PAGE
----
Best Places to Work is the most comprehensive ranking of federal government organizations on overall employee engagement, as well as in ten work environment categories. The rankings are designed to offer job seekers unprecedented insight into the best opportunities for public service and to provide managers and government leaders a roadmap for improving employee engagement and commitment.

All rankings and analyses are available at: www.bestplacestowork.org.


State Ranked #5 Place to Start a Career

August 7, 2010

The Businessweek article is here.

The full list of best places to start a career is here.


Some Things at State Never Change

August 7, 2010

I came across this article last night, an essay titled “The State of the State Department” from Time Magazine archives dated October 15, 1965.  Although much has changed in the last 40 plus years at State, some old habits seem to still linger.

I am thankful for the modern State Department.  Single female diplomats no longer have to resign after getting married.  The wives of male diplomats are no longer included in promotion reviews; it doesn’t matter if your wife throws terrible parties because it won’t affect your promotion anymore.  Gay and lesbian couples are serving openly without fear of discrimination.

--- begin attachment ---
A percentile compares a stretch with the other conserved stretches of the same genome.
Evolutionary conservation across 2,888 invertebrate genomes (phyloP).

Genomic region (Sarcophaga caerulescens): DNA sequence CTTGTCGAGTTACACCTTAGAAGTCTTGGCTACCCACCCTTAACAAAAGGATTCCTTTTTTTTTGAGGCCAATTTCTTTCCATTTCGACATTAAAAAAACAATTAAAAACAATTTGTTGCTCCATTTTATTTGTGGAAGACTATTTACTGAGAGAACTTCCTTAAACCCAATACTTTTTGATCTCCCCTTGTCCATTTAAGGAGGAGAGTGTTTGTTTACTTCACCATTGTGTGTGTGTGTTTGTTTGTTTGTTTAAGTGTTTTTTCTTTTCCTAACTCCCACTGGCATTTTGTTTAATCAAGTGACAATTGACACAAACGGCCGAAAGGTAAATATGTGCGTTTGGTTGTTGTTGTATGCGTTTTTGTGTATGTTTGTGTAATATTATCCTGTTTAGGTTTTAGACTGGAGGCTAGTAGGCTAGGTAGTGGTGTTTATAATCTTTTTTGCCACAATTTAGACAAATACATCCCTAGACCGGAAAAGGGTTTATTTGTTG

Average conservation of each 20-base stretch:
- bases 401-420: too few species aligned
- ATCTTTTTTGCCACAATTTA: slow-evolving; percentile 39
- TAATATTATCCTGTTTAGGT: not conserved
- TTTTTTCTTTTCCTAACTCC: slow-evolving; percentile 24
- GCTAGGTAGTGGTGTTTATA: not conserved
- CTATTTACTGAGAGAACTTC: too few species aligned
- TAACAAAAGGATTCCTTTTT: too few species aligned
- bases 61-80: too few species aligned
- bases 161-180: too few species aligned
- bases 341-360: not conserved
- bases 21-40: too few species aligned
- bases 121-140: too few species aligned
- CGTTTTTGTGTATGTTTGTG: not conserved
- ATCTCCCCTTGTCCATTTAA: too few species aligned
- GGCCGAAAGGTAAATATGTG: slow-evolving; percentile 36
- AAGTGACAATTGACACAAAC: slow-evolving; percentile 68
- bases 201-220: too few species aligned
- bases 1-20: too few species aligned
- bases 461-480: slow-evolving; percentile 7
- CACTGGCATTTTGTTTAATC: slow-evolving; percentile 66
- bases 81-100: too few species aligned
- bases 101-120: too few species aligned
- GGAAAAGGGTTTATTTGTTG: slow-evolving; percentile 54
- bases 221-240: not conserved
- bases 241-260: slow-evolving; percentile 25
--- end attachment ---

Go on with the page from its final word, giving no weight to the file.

But some traits of the old institution seem to be still around.  Then as now, we get unfairly lambasted for being “soft”:

It was F.D.R.’s Harry Hopkins who pronounced State’s men to be “cookie-pushers, pansies—and usually isolationists to boot.” From a somewhat different point of view, Joe McCarthy called State “a nest of Communist traitors and Communist sympathizers.” More recently, the department has been metaphorically denounced as a “bowl of jelly” (President Kennedy), drowning not only in its “booze allowance” (Congressman John Rooney) but under a flood of paper work springing from “the bureaucratic necessity that everyone has to write so much to justify his existence” (Ambassador to Kenya William Attwood), while working under an overall policy based on “the lowest anti-Communist denominator” (Professor Hans Morgenthau) with a surplus of “pedestrian people” (former Ambassador James Gavin) headed by a Secretary with an “irrevocably conventional mind” (Arthur Schlesinger Jr.).